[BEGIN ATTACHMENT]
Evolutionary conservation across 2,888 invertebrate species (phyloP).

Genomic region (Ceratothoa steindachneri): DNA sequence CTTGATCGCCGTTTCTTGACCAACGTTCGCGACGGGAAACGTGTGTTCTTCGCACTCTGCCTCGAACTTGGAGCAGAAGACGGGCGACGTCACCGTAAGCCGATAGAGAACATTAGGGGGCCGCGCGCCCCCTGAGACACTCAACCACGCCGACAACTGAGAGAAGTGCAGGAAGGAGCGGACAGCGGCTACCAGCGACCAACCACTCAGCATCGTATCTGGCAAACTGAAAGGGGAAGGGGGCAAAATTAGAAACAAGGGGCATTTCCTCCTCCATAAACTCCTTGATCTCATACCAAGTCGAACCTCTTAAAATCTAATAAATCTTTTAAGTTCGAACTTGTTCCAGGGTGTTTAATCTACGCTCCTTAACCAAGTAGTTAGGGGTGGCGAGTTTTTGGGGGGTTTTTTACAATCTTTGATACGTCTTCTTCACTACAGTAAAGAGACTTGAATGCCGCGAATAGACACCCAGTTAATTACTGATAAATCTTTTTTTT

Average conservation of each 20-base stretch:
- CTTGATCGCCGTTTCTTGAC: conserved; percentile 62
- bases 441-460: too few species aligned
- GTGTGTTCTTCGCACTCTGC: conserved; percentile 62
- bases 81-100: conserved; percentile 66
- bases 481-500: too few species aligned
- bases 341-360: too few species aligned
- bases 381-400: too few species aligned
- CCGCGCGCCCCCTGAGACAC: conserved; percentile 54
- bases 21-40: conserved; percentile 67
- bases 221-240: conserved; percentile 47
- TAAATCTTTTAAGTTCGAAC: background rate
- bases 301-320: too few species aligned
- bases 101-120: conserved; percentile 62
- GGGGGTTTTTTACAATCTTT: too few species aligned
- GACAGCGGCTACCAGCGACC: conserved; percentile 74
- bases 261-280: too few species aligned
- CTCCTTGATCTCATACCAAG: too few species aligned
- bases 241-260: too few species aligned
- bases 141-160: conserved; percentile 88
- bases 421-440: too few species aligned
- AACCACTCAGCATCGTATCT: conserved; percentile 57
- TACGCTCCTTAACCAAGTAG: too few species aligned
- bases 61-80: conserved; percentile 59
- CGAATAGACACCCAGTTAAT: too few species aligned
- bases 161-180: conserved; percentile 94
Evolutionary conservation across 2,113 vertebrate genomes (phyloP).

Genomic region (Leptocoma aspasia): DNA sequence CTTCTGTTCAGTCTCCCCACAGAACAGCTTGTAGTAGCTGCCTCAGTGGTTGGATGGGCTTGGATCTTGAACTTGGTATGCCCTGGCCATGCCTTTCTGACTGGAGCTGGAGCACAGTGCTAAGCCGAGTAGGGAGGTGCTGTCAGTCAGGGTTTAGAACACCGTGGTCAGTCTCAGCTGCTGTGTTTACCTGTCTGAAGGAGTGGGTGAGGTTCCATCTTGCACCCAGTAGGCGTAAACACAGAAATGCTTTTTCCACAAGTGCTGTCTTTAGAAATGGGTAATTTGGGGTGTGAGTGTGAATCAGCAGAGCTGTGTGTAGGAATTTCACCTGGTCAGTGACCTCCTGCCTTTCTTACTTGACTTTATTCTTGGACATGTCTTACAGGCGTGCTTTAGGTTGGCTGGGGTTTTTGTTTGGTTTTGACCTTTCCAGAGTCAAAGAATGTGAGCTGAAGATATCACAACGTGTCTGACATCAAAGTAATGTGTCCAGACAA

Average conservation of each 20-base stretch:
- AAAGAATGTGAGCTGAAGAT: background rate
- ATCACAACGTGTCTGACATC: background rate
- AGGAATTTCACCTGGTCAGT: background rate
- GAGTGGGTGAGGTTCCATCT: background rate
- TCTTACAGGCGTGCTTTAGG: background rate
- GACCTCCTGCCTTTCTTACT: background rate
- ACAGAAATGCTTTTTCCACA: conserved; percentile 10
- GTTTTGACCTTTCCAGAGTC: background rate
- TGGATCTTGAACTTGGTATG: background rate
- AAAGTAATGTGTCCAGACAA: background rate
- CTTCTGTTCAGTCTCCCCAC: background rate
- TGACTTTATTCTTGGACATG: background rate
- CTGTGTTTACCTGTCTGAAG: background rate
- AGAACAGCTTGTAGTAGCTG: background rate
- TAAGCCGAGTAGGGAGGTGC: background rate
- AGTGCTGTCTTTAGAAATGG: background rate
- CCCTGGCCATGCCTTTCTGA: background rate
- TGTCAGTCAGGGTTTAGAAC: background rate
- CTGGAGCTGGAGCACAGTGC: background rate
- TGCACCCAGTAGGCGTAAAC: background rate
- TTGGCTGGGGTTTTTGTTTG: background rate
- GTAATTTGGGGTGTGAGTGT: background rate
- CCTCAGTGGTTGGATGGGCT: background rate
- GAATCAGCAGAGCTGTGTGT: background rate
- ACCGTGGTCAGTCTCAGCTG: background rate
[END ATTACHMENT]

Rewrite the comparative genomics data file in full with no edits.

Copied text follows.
Evolutionary conservation across 2,888 invertebrate species (phyloP).

Genomic region (Ceratothoa steindachneri): DNA sequence CTTGATCGCCGTTTCTTGACCAACGTTCGCGACGGGAAACGTGTGTTCTTCGCACTCTGCCTCGAACTTGGAGCAGAAGACGGGCGACGTCACCGTAAGCCGATAGAGAACATTAGGGGGCCGCGCGCCCCCTGAGACACTCAACCACGCCGACAACTGAGAGAAGTGCAGGAAGGAGCGGACAGCGGCTACCAGCGACCAACCACTCAGCATCGTATCTGGCAAACTGAAAGGGGAAGGGGGCAAAATTAGAAACAAGGGGCATTTCCTCCTCCATAAACTCCTTGATCTCATACCAAGTCGAACCTCTTAAAATCTAATAAATCTTTTAAGTTCGAACTTGTTCCAGGGTGTTTAATCTACGCTCCTTAACCAAGTAGTTAGGGGTGGCGAGTTTTTGGGGGGTTTTTTACAATCTTTGATACGTCTTCTTCACTACAGTAAAGAGACTTGAATGCCGCGAATAGACACCCAGTTAATTACTGATAAATCTTTTTTTT

Average conservation of each 20-base stretch:
- CTTGATCGCCGTTTCTTGAC: conserved; percentile 62
- bases 441-460: too few species aligned
- GTGTGTTCTTCGCACTCTGC: conserved; percentile 62
- bases 81-100: conserved; percentile 66
- bases 481-500: too few species aligned
- bases 341-360: too few species aligned
- bases 381-400: too few species aligned
- CCGCGCGCCCCCTGAGACAC: conserved; percentile 54
- bases 21-40: conserved; percentile 67
- bases 221-240: conserved; percentile 47
- TAAATCTTTTAAGTTCGAAC: background rate
- bases 301-320: too few species aligned
- bases 101-120: conserved; percentile 62
- GGGGGTTTTTTACAATCTTT: too few species aligned
- GACAGCGGCTACCAGCGACC: conserved; percentile 74
- bases 261-280: too few species aligned
- CTCCTTGATCTCATACCAAG: too few species aligned
- bases 241-260: too few species aligned
- bases 141-160: conserved; percentile 88
- bases 421-440: too few species aligned
- AACCACTCAGCATCGTATCT: conserved; percentile 57
- TACGCTCCTTAACCAAGTAG: too few species aligned
- bases 61-80: conserved; percentile 59
- CGAATAGACACCCAGTTAAT: too few species aligned
- bases 161-180: conserved; percentile 94
Evolutionary conservation across 2,113 vertebrate genomes (phyloP).

Genomic region (Leptocoma aspasia): DNA sequence CTTCTGTTCAGTCTCCCCACAGAACAGCTTGTAGTAGCTGCCTCAGTGGTTGGATGGGCTTGGATCTTGAACTTGGTATGCCCTGGCCATGCCTTTCTGACTGGAGCTGGAGCACAGTGCTAAGCCGAGTAGGGAGGTGCTGTCAGTCAGGGTTTAGAACACCGTGGTCAGTCTCAGCTGCTGTGTTTACCTGTCTGAAGGAGTGGGTGAGGTTCCATCTTGCACCCAGTAGGCGTAAACACAGAAATGCTTTTTCCACAAGTGCTGTCTTTAGAAATGGGTAATTTGGGGTGTGAGTGTGAATCAGCAGAGCTGTGTGTAGGAATTTCACCTGGTCAGTGACCTCCTGCCTTTCTTACTTGACTTTATTCTTGGACATGTCTTACAGGCGTGCTTTAGGTTGGCTGGGGTTTTTGTTTGGTTTTGACCTTTCCAGAGTCAAAGAATGTGAGCTGAAGATATCACAACGTGTCTGACATCAAAGTAATGTGTCCAGACAA

Average conservation of each 20-base stretch:
- AAAGAATGTGAGCTGAAGAT: background rate
- ATCACAACGTGTCTGACATC: background rate
- AGGAATTTCACCTGGTCAGT: background rate
- GAGTGGGTGAGGTTCCATCT: background rate
- TCTTACAGGCGTGCTTTAGG: background rate
- GACCTCCTGCCTTTCTTACT: background rate
- ACAGAAATGCTTTTTCCACA: conserved; percentile 10
- GTTTTGACCTTTCCAGAGTC: background rate
- TGGATCTTGAACTTGGTATG: background rate
- AAAGTAATGTGTCCAGACAA: background rate
- CTTCTGTTCAGTCTCCCCAC: background rate
- TGACTTTATTCTTGGACATG: background rate
- CTGTGTTTACCTGTCTGAAG: background rate
- AGAACAGCTTGTAGTAGCTG: background rate
- TAAGCCGAGTAGGGAGGTGC: background rate
- AGTGCTGTCTTTAGAAATGG: background rate
- CCCTGGCCATGCCTTTCTGA: background rate
- TGTCAGTCAGGGTTTAGAAC: background rate
- CTGGAGCTGGAGCACAGTGC: background rate
- TGCACCCAGTAGGCGTAAAC: background rate
- TTGGCTGGGGTTTTTGTTTG: background rate
- GTAATTTGGGGTGTGAGTGT: background rate
- CCTCAGTGGTTGGATGGGCT: background rate
- GAATCAGCAGAGCTGTGTGT: background rate
- ACCGTGGTCAGTCTCAGCTG: background rate